Finance Minister Chrystia Freeland said her government has a “political responsibility” to help move Europe off Russian energy dependence.

Freeland, speaking to reporters in Saint John, New Brunswick, said the federal government needs to step up to support its allies in the face of Russia’s aggression in Ukraine. 

The comments are the strongest yet from a Canadian official on supporting the construction of new export infrastructure along Canada’s east coast to supply Europe with liquefied natural gas.

“I think it is a political responsibility for us as a country to support our allies with energy security,” Freeland told reporters, adding that Canada is lucky to have abundant energy supplies.

European countries are going through a “tough moment” right now as they transition away from Russian oil and gas, Freeland said, adding she discussed LNG projects directly with her German “counterparts.”

“I think that it’s very important for Canada to step up and to say, we’re going to help you, we’re going to help replace that energy,” Freeland said. “So yes, I think there is a role for the federal government, working with provincial governments, working with the private sector, working with our European allies to make this happen.”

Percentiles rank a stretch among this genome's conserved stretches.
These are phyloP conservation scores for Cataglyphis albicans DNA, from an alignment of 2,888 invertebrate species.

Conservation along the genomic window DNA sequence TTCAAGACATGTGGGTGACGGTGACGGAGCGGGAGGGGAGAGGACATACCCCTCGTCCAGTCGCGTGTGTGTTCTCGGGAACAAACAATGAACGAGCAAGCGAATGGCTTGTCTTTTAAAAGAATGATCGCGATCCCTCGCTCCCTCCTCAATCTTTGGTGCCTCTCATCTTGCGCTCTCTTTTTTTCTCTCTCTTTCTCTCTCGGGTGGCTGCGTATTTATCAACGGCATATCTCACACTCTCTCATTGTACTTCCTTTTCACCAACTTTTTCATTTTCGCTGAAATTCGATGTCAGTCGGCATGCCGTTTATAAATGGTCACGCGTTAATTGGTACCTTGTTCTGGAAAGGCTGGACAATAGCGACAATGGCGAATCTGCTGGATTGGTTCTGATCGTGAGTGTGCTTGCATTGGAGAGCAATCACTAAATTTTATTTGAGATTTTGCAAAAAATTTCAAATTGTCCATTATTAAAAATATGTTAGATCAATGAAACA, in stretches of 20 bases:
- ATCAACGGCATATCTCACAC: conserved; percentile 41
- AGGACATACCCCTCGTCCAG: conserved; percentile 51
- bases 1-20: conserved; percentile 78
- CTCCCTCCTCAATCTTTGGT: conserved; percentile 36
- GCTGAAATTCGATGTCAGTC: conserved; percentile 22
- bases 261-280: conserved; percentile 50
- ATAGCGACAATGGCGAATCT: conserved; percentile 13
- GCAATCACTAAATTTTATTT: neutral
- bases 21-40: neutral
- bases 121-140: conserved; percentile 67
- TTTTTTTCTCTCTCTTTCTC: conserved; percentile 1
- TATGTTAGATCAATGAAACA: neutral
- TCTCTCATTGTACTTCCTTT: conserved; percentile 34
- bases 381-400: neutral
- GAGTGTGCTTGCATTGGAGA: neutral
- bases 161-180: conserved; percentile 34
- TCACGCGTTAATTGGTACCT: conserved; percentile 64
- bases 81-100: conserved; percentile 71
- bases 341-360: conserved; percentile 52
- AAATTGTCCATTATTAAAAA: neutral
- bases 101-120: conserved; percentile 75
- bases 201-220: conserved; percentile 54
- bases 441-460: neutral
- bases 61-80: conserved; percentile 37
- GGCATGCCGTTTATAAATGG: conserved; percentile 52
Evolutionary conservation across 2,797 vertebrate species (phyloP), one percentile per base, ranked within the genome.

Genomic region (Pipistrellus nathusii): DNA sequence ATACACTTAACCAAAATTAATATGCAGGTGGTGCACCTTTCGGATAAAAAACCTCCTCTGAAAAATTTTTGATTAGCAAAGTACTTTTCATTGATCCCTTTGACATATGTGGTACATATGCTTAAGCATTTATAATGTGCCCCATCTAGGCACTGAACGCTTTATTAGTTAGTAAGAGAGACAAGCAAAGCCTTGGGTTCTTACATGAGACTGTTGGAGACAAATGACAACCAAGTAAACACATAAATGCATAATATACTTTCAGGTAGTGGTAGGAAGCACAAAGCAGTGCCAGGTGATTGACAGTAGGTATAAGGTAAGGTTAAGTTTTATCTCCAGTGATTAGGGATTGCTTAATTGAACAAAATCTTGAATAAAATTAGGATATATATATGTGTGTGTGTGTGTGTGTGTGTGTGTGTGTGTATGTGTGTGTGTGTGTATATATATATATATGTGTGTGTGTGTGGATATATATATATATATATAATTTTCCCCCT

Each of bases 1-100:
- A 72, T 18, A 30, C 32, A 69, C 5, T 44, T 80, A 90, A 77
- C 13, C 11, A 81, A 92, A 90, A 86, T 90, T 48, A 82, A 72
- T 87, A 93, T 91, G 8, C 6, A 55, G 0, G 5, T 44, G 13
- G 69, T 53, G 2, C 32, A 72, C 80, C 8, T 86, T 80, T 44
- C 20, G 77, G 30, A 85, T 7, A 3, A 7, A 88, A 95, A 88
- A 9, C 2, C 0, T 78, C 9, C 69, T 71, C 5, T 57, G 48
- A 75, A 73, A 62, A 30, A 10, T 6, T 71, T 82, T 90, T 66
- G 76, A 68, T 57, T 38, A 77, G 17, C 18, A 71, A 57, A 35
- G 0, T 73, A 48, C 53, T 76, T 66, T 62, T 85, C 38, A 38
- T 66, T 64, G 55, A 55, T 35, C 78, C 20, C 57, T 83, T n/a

Freeland was asked specifically about a Saint John facility owned by Spanish energy firm Repsol SA, which has said it is studying the possibility of building liquefaction capacity at the site. Freeland said she is “very familiar” with the Repsol project, but also with other proposals to build new LNG terminals and that “this is not the moment to pick specific projects.”

The Repsol project is widely considered the most likely to be operational quickly because it builds onto existing infrastructure.

Freeland told reporters she will be meeting with energy industry leaders on her current trip through Atlantic Canada.